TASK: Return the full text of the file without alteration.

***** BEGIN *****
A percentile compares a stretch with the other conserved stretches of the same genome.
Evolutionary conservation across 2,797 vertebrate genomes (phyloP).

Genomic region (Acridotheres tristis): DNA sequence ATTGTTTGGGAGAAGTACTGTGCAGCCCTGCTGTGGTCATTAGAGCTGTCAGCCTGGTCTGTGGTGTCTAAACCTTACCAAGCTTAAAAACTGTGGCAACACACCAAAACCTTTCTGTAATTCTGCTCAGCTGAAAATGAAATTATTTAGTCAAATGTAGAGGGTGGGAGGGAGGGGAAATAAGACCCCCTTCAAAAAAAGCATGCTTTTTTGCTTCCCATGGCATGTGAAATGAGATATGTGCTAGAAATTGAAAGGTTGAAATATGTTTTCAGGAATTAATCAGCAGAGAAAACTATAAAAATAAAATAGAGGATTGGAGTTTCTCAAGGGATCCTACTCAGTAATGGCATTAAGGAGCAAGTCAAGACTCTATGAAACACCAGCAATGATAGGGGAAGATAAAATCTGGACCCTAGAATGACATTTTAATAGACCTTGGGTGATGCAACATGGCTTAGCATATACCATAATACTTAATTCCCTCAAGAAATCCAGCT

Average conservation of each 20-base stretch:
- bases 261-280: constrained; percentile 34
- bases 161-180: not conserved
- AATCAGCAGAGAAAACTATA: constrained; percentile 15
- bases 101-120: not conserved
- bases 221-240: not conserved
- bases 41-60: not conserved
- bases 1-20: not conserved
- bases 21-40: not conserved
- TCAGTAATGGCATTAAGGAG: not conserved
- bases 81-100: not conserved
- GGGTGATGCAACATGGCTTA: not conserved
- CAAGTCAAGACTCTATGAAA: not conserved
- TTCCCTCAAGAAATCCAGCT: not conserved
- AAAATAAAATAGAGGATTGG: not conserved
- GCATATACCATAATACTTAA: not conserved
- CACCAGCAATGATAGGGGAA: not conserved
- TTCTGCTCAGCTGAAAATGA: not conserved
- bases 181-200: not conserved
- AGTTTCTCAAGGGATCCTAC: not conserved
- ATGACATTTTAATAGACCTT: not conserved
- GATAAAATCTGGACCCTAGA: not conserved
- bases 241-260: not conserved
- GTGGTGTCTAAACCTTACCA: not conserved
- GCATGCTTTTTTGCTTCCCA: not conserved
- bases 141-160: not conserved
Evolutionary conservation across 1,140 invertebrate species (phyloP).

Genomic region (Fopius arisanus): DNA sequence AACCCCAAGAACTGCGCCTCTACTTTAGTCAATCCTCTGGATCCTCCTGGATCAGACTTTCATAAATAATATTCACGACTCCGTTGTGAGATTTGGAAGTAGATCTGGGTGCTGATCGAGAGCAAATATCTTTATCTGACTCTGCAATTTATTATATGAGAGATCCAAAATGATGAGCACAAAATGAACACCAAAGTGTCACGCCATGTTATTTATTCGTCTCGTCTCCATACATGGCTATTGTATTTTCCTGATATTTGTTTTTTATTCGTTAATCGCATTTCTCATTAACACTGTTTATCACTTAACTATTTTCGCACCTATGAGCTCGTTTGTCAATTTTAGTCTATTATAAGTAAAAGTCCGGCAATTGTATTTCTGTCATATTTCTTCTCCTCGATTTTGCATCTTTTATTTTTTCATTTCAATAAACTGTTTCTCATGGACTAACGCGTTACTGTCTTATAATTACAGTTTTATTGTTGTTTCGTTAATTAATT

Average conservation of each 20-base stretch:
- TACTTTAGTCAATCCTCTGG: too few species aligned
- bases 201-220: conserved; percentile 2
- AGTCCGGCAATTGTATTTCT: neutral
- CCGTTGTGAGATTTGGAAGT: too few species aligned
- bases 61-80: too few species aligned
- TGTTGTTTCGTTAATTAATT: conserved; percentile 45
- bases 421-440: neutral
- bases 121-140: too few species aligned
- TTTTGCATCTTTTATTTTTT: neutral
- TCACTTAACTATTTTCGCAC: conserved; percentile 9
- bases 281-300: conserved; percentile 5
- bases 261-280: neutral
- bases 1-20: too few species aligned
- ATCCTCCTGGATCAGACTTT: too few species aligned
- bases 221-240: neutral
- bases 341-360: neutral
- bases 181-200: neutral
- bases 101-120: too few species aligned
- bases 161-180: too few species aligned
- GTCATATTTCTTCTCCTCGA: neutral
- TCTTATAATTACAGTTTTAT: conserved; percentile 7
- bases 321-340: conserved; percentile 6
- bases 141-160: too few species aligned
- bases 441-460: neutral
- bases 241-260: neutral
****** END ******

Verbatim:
A percentile compares a stretch with the other conserved stretches of the same genome.
Evolutionary conservation across 2,797 vertebrate genomes (phyloP).

Genomic region (Acridotheres tristis): DNA sequence ATTGTTTGGGAGAAGTACTGTGCAGCCCTGCTGTGGTCATTAGAGCTGTCAGCCTGGTCTGTGGTGTCTAAACCTTACCAAGCTTAAAAACTGTGGCAACACACCAAAACCTTTCTGTAATTCTGCTCAGCTGAAAATGAAATTATTTAGTCAAATGTAGAGGGTGGGAGGGAGGGGAAATAAGACCCCCTTCAAAAAAAGCATGCTTTTTTGCTTCCCATGGCATGTGAAATGAGATATGTGCTAGAAATTGAAAGGTTGAAATATGTTTTCAGGAATTAATCAGCAGAGAAAACTATAAAAATAAAATAGAGGATTGGAGTTTCTCAAGGGATCCTACTCAGTAATGGCATTAAGGAGCAAGTCAAGACTCTATGAAACACCAGCAATGATAGGGGAAGATAAAATCTGGACCCTAGAATGACATTTTAATAGACCTTGGGTGATGCAACATGGCTTAGCATATACCATAATACTTAATTCCCTCAAGAAATCCAGCT

Average conservation of each 20-base stretch:
- bases 261-280: constrained; percentile 34
- bases 161-180: not conserved
- AATCAGCAGAGAAAACTATA: constrained; percentile 15
- bases 101-120: not conserved
- bases 221-240: not conserved
- bases 41-60: not conserved
- bases 1-20: not conserved
- bases 21-40: not conserved
- TCAGTAATGGCATTAAGGAG: not conserved
- bases 81-100: not conserved
- GGGTGATGCAACATGGCTTA: not conserved
- CAAGTCAAGACTCTATGAAA: not conserved
- TTCCCTCAAGAAATCCAGCT: not conserved
- AAAATAAAATAGAGGATTGG: not conserved
- GCATATACCATAATACTTAA: not conserved
- CACCAGCAATGATAGGGGAA: not conserved
- TTCTGCTCAGCTGAAAATGA: not conserved
- bases 181-200: not conserved
- AGTTTCTCAAGGGATCCTAC: not conserved
- ATGACATTTTAATAGACCTT: not conserved
- GATAAAATCTGGACCCTAGA: not conserved
- bases 241-260: not conserved
- GTGGTGTCTAAACCTTACCA: not conserved
- GCATGCTTTTTTGCTTCCCA: not conserved
- bases 141-160: not conserved
Evolutionary conservation across 1,140 invertebrate species (phyloP).

Genomic region (Fopius arisanus): DNA sequence AACCCCAAGAACTGCGCCTCTACTTTAGTCAATCCTCTGGATCCTCCTGGATCAGACTTTCATAAATAATATTCACGACTCCGTTGTGAGATTTGGAAGTAGATCTGGGTGCTGATCGAGAGCAAATATCTTTATCTGACTCTGCAATTTATTATATGAGAGATCCAAAATGATGAGCACAAAATGAACACCAAAGTGTCACGCCATGTTATTTATTCGTCTCGTCTCCATACATGGCTATTGTATTTTCCTGATATTTGTTTTTTATTCGTTAATCGCATTTCTCATTAACACTGTTTATCACTTAACTATTTTCGCACCTATGAGCTCGTTTGTCAATTTTAGTCTATTATAAGTAAAAGTCCGGCAATTGTATTTCTGTCATATTTCTTCTCCTCGATTTTGCATCTTTTATTTTTTCATTTCAATAAACTGTTTCTCATGGACTAACGCGTTACTGTCTTATAATTACAGTTTTATTGTTGTTTCGTTAATTAATT

Average conservation of each 20-base stretch:
- TACTTTAGTCAATCCTCTGG: too few species aligned
- bases 201-220: conserved; percentile 2
- AGTCCGGCAATTGTATTTCT: neutral
- CCGTTGTGAGATTTGGAAGT: too few species aligned
- bases 61-80: too few species aligned
- TGTTGTTTCGTTAATTAATT: conserved; percentile 45
- bases 421-440: neutral
- bases 121-140: too few species aligned
- TTTTGCATCTTTTATTTTTT: neutral
- TCACTTAACTATTTTCGCAC: conserved; percentile 9
- bases 281-300: conserved; percentile 5
- bases 261-280: neutral
- bases 1-20: too few species aligned
- ATCCTCCTGGATCAGACTTT: too few species aligned
- bases 221-240: neutral
- bases 341-360: neutral
- bases 181-200: neutral
- bases 101-120: too few species aligned
- bases 161-180: too few species aligned
- GTCATATTTCTTCTCCTCGA: neutral
- TCTTATAATTACAGTTTTAT: conserved; percentile 7
- bases 321-340: conserved; percentile 6
- bases 141-160: too few species aligned
- bases 441-460: neutral
- bases 241-260: neutral